Trial by Fire Music
Reprinted with permission of Harp Column magazine (www.harpcolumn.com) © 2017 Harp Column
Opera jobs are not for the faint of heart
Winning a professional audition is a thrill for anyone who has ever dreamed of a career as an orchestral musician. The thrill gives way to the reality of the job’s requirements when you begin your tenure in an ensemble. Every new gig involves a learning curve, but in an opera orchestra there are a few unexpected obstacles to overcome, as I discovered when I joined the orchestra of the Lyric Opera of Chicago in 2011.
Harpists must have the endurance of Brünnhilde to survive four and a half hours of Wagner’s Götterdämmerung.
Musicians who dream of being in an orchestra start studying symphonic repertoire and gaining ensemble experience at a young age. Throughout college we study orchestral excerpts and maybe even get the chance to play some mock auditions. With very few exceptions, the focus throughout our studies is predominantly traditional symphonic repertoire, not opera repertoire.
The reasons for this are simple—opera literature isn’t performed as often as symphonic music, there are fewer opera companies than orchestras, and it is an incredibly expensive endeavor to produce.
Accumulating performing experience in operas can be quite difficult. When I started at the Lyric Opera, I was lucky to have already performed seven full-length operas, as well as many opera excerpts in concert, but only one of them was programmed for my first season. I had a lot of new music to learn and felt like a tsunami of scores was headed my way.
The average opera length is about three hours. To put that into perspective, that’s approximately the combined length of Mahler’s Symphony No. 1, Berlioz’s Symphonie Fantastique, Bartok’s Concerto for Orchestra, Strauss’ Don Juan, and Rimsky-Korsakov’s Capriccio Espagnol.
Richard Wagner’s opera Tannhaüser is 210 minutes of music, including some of the most difficult ever written for our instrument. Luckily the harp is not playing throughout the entire opera, but when it is playing, it is certainly in the spotlight. Richard Strauss’ Salome is only 100 minutes long, a rare short treat for the opera orchestra, but extremely difficult playing by everyone in the pit.
Don’t get me wrong; it’s not all long, hard slogs. There are certainly some parts whose brevity will spoil any harpist. Tchaikovsky’s Eugene Onegin includes the harp only in the first act, Donizetti’s Anna Bolena uses the harp in a single aria at the beginning of the first act, and Norma by Bellini uses the harp solely in the five-minute long overture.
Think about it, Die Walküre is 240 minutes of music. How in the world am I going to be alert and at my peak performance level when the dreaded Magic Fire Music starts 235 minutes into the performance? Mental and physical stamina are definitely important components in any opera job. For me that meant the return of the afternoon power nap, protein rich snacks throughout the night of performances, and careful consumption of caffeinated tea.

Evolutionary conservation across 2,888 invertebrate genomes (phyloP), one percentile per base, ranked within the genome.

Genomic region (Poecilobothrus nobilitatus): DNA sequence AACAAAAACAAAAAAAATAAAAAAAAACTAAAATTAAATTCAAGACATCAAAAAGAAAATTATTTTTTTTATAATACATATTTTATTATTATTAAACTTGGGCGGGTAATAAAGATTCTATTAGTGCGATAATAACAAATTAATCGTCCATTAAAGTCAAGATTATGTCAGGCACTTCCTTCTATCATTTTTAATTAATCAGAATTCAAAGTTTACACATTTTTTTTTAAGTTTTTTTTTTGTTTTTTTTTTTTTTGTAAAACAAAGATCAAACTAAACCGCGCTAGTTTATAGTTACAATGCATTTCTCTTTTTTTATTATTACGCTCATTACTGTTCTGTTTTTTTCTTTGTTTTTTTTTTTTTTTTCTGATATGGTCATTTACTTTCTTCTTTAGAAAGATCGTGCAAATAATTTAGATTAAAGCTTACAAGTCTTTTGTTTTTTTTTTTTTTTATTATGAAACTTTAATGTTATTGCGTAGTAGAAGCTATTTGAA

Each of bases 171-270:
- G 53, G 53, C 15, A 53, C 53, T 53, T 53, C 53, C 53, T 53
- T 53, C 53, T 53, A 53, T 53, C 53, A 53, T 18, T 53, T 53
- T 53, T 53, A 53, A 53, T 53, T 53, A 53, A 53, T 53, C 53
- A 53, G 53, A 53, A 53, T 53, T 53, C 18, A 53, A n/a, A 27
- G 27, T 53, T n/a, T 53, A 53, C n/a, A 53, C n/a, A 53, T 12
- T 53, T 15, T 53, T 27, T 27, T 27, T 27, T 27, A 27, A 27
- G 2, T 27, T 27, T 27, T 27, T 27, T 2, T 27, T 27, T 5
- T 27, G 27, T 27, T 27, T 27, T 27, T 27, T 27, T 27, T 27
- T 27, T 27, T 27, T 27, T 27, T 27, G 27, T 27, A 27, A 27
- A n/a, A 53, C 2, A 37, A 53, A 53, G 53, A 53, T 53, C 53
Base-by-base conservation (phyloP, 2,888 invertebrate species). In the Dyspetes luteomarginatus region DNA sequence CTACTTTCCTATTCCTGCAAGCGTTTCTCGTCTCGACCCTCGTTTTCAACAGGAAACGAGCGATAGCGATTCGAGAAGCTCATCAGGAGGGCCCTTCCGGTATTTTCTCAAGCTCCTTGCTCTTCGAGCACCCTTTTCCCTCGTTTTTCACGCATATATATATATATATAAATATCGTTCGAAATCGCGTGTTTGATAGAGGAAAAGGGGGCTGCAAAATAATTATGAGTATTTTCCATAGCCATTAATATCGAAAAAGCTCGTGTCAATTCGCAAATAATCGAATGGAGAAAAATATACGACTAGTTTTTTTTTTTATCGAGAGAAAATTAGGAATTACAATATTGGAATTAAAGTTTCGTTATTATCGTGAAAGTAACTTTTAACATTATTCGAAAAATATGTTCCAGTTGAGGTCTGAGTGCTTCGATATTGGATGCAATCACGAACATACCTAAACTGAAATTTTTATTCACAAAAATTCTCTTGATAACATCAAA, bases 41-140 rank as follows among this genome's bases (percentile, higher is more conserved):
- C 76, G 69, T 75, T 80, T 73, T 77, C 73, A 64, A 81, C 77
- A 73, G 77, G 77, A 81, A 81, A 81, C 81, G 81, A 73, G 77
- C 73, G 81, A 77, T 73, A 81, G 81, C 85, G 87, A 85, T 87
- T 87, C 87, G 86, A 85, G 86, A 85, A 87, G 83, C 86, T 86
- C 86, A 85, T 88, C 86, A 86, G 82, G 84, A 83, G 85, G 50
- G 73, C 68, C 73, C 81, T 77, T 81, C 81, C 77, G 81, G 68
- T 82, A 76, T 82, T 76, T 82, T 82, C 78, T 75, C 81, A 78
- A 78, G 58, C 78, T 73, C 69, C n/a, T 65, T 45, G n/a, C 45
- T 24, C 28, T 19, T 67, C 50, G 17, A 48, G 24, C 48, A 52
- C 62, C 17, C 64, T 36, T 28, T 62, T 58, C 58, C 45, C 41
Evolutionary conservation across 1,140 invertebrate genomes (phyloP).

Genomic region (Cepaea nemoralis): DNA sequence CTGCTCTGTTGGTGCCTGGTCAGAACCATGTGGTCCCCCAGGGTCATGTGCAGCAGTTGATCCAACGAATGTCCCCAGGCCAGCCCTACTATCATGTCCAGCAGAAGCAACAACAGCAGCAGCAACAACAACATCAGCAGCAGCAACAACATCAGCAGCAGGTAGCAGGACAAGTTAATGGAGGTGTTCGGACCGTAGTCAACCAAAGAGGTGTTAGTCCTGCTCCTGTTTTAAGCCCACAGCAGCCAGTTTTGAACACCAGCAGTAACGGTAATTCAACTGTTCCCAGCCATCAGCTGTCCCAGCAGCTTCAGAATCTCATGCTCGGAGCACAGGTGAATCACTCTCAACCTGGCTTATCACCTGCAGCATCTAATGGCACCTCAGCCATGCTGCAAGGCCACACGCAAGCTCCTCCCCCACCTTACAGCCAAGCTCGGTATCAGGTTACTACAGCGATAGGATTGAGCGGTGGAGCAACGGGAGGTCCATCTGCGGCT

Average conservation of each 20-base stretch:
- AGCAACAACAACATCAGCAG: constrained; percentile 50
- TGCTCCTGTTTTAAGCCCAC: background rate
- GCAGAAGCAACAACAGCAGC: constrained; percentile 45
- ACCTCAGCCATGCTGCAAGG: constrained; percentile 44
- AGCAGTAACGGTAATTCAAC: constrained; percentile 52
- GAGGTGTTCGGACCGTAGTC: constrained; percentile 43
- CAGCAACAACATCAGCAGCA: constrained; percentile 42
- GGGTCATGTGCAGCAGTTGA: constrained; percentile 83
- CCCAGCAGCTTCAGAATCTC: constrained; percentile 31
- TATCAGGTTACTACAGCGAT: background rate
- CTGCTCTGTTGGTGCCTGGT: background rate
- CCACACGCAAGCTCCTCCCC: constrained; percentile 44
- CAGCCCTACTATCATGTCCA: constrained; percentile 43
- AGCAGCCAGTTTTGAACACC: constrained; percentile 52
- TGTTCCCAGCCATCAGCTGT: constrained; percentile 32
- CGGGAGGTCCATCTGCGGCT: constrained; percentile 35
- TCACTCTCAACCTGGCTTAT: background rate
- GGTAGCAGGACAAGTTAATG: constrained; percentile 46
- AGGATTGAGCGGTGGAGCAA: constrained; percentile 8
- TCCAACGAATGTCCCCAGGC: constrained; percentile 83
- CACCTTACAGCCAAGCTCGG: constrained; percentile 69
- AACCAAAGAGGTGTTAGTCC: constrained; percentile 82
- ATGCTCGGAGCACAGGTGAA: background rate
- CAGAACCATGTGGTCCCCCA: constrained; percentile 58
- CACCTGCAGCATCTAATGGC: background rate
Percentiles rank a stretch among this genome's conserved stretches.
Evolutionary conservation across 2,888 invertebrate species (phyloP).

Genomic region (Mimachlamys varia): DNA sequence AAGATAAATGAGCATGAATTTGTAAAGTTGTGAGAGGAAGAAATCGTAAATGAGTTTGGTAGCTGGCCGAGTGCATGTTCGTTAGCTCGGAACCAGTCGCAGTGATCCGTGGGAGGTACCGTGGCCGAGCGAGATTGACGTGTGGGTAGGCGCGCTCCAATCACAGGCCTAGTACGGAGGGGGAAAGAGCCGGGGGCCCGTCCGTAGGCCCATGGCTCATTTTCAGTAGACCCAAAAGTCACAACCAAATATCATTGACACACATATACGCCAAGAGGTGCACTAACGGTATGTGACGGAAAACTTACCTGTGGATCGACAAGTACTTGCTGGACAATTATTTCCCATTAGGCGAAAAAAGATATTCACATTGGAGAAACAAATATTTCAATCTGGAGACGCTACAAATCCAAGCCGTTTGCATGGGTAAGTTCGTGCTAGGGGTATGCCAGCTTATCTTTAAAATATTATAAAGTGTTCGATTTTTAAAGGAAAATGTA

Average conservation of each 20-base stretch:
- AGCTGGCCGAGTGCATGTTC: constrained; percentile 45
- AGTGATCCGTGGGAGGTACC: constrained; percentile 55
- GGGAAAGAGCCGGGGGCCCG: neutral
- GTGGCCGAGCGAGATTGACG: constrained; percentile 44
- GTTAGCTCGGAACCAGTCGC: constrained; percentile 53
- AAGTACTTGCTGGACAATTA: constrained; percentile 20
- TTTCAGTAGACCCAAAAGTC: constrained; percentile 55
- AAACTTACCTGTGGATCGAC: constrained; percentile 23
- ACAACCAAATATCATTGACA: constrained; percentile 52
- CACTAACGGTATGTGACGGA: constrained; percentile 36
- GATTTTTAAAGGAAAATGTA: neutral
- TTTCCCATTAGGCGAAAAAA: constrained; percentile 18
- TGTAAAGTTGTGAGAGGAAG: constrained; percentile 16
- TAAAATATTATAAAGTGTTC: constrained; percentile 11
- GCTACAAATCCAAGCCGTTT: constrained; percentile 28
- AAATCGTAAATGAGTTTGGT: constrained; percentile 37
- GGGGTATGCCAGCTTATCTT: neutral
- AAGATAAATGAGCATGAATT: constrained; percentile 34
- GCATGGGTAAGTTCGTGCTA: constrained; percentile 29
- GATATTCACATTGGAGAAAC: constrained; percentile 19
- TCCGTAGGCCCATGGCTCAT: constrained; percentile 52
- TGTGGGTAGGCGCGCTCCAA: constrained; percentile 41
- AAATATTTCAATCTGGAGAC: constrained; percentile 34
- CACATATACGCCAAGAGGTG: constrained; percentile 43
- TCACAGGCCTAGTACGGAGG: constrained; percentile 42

The importance of being mentally and physically well-rested becomes part of your job. How many hours of the day can you sit behind the harp and play? What kind of recovery do you need the next day? These are important questions that you have to stay ahead of to avoid overuse injuries.
During long tacets in an opera, I am able to leave the orchestra pit. I carefully use these opportunities to rest, get my blood flowing, and mentally recharge during a long-haul opera. Of course you have to pay close attention to return before your entrance and stay engaged in the performance.
An opera harpist wears many hats. The harp is widely used in the repertoire—much more frequently than in symphonic repertoire. The role of the harp is often as the sole accompanist to a singer (who is 50 feet away on the floor above you and acting while singing!). You quickly develop a sixth sense to accompany this person, listening carefully for them to breathe in before their next note.
Solo work is another fantastic opportunity for an opera harpist. I like to call these operas “mini concertos,” such as Rusalka by Dvorak, where you get to play a cadenza before each one of the main characters’ arias.
Of all the demands of opera music, I still find the most challenging part of the job to be keeping a minimum of three to four full-length operas performance ready for several months at a time. In an average work week, we perform two different operas and rehearse two others. Fairly often this happens on the same day, such as a rehearsal of Der Rosenkavalier in the morning and a performance of Lucia di Lammermoor at night. Don’t forget about learning the upcoming repertoire too!
It is a Herculean task for all of the musicians in the opera orchestra, but especially for the new members. We have to learn the repertoire as fast as we can to keep up and not be swallowed by the huge wave of music.
I love my job and often refer to it as a roller coaster. Anyone who’s ever played a Puccini score knows exactly what I mean—it feels like you’re either racing down a steep hill, climbing extremely slowly back up, or being precisely perfect in every way waiting for the next big drop. It’s definitely not for everyone, but for me and the other lucky opera harpists out there, it’s a thrill a minute—for about 180 minutes a night.
Marguerite Lynn Williams is the Principal Harpist of the Lyric Opera of Chicago, a Founding Member and Executive Director of the Chicago Harp Quartet, and Head of the Harp Department at Roosevelt University.